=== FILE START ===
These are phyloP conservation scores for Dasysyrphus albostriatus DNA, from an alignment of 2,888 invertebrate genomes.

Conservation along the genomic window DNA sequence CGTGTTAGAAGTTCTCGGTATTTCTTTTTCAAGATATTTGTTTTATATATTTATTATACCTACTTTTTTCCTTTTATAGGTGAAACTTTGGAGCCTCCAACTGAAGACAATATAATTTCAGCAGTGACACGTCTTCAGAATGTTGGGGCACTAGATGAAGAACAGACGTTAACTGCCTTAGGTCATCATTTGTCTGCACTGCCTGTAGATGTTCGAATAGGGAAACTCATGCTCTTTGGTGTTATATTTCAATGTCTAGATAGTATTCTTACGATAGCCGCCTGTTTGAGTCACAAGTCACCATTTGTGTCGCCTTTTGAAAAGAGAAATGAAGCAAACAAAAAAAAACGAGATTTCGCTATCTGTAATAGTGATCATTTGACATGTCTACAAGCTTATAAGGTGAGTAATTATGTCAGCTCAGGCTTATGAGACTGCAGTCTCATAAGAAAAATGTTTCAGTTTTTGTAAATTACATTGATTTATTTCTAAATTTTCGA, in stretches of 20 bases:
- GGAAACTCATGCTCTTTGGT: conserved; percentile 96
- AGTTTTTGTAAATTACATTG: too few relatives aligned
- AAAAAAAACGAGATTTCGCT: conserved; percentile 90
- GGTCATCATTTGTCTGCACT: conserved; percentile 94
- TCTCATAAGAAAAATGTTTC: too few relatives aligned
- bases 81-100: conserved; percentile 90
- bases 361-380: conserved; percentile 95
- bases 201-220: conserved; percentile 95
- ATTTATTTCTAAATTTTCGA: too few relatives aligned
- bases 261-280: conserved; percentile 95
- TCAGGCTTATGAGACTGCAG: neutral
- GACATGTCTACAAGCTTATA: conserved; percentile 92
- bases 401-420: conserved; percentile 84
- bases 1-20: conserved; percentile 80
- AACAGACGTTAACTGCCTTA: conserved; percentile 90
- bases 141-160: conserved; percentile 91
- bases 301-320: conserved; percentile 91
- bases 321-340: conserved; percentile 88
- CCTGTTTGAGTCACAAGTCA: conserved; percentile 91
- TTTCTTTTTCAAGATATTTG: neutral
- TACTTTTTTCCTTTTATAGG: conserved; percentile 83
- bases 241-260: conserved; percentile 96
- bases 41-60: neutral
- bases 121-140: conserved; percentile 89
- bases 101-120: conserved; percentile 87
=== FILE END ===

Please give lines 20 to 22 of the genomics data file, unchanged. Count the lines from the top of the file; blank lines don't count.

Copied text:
- bases 321-340: conserved; percentile 88
- CCTGTTTGAGTCACAAGTCA: conserved; percentile 91
- TTTCTTTTTCAAGATATTTG: neutral